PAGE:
• > What packaging system should I use with your plasmids to generate lentivirus?

  • Our lentiviruses are 2nd generation; our lentiviral transfer plasmids are meant to be used in a 3 plasmid 2nd generation packaging system:

    1. Lentiviral transfer plasmid – the lentiviral plasmid encoding your transgene (ie. pLV-SFFV-hNIS)
    2. Packaging plasmid - encoding Gag, Pol, Rev, and Tat. Tat is essential for 2nd generation packaging.
    3. Envelope plasmid – encoding the envelope protein (usually VSV-G)

  • > What if I need an OV or lentivector not in the product list?

  • We can custom design and make it for you! Please contact Imanis at info@imanislife.com or call us at +1-507-218-2559 (8:30 am to 5:00 pm USA Central Time zone) to discuss your research needs.

  • > What is the concentration of your antibodies?

  • Our antibody concentrations range from 0.4 mg/mL to 1.5 mg/mL. Please refer to the COA shipped with your antibody for recommended dilutions.

  • > How much does the lentivirus titer drop with freeze-thaw cycles?

  • Based on in-house studies, lentivirus titers drop approximately 50% with each freeze-thaw cycle.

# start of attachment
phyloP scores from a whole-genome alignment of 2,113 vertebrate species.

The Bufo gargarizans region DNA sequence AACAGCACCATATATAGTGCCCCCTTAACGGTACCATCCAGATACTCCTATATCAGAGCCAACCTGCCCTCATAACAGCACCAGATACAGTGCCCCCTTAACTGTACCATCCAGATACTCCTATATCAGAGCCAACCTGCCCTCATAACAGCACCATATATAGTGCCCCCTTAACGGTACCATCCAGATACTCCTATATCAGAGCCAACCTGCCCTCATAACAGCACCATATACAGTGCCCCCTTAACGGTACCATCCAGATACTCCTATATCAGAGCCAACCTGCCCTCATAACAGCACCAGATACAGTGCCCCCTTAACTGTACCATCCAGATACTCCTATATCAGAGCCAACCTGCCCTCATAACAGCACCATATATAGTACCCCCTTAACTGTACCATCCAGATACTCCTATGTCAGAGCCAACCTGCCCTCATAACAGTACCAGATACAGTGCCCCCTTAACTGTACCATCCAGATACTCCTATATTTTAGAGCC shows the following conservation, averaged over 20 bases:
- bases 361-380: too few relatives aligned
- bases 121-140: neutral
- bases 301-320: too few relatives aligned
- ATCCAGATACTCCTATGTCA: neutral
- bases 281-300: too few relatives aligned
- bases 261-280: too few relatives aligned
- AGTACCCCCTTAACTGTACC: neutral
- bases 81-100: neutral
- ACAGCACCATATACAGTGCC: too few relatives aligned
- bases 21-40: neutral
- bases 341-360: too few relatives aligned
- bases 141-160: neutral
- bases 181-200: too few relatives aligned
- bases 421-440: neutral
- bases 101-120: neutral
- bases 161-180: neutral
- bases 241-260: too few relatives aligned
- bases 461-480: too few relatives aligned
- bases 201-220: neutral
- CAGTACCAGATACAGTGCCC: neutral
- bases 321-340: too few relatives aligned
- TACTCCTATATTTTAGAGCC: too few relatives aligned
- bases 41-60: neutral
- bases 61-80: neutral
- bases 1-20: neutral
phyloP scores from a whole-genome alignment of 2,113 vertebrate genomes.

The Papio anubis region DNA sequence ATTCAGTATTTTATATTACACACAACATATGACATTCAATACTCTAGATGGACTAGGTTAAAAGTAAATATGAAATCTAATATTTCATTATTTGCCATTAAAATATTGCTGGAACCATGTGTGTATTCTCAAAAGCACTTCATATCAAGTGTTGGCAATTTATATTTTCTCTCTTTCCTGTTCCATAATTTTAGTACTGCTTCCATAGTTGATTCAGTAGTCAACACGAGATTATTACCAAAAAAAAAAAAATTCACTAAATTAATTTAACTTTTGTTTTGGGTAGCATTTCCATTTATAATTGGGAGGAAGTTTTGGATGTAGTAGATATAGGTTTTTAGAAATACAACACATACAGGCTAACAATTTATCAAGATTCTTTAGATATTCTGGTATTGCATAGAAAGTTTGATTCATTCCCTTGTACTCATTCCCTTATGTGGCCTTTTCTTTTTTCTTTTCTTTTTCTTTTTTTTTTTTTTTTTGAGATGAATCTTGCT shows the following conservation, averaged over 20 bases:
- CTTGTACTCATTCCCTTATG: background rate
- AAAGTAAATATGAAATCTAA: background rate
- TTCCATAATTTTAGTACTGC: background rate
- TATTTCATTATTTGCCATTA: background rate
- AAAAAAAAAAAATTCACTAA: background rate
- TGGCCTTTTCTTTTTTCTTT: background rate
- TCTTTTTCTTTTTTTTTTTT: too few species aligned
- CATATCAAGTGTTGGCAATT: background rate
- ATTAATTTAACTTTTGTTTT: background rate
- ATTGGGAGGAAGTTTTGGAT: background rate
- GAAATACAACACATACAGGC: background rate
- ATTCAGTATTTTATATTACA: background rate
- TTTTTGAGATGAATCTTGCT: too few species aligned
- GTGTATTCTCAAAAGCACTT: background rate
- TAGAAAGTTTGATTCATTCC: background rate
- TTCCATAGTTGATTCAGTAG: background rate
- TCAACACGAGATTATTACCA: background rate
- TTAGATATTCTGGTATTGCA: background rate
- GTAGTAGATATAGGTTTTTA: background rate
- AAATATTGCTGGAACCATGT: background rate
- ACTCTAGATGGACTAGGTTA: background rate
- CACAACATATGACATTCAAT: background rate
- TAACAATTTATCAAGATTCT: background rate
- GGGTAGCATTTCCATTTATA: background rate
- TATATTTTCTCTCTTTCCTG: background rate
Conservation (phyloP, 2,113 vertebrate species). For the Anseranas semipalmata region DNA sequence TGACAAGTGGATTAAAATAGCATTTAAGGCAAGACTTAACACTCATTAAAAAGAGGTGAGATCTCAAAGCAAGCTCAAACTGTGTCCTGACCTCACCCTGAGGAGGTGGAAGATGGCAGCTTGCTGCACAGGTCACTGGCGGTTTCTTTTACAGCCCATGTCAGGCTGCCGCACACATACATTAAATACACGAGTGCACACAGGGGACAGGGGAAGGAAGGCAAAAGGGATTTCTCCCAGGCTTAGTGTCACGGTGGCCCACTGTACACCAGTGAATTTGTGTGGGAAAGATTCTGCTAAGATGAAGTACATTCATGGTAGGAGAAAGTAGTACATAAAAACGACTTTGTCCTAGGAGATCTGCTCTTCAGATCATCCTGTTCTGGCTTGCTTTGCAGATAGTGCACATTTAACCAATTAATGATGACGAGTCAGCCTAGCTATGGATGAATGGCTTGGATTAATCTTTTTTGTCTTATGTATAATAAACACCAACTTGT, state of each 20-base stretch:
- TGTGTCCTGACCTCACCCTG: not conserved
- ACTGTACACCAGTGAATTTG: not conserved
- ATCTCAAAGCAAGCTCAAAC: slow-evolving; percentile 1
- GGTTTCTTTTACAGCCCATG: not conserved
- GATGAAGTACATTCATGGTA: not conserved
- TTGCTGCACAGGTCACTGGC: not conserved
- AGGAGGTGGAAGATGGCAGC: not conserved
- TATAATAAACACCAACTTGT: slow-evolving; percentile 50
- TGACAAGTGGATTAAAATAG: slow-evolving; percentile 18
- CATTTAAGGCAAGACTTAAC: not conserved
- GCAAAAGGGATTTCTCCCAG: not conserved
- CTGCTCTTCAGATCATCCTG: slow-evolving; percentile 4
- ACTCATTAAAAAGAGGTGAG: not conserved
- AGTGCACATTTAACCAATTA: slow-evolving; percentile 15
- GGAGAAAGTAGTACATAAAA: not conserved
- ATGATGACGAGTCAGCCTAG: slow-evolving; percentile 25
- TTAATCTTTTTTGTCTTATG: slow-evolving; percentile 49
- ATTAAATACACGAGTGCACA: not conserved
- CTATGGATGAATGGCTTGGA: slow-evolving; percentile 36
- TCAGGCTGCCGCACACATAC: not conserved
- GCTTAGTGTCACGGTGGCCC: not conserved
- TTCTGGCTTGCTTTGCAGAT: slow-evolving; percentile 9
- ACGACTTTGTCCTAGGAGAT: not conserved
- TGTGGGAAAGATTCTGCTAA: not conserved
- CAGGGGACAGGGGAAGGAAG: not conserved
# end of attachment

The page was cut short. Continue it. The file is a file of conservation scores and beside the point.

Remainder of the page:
• > Do I need biosafety approval to receive OVs?

  • Imanis will be able to ship the OVs to you after you have ordered them. However, most institutes require the scientist and lab to have biosafety registration and approval from the institutional biosafety review committee (IBC) prior to using and experimenting with any recombinant viruses. Please treat all oncolytic viruses as a biohazard and take the necessary actions to ensure personnel and environment protection.

    For labs in the USA requesting VSV viruses, you will need to obtain a license from the United States Department of Agriculture (USDA) to certify that your lab and personnel are qualified to handle and transport VSV agents. Please refer to the USDA website for more information. NOTE: The VSV offered are derived from cDNA encoding attenuated lab adapted Indian strain of VSV and NOT wild type VSV.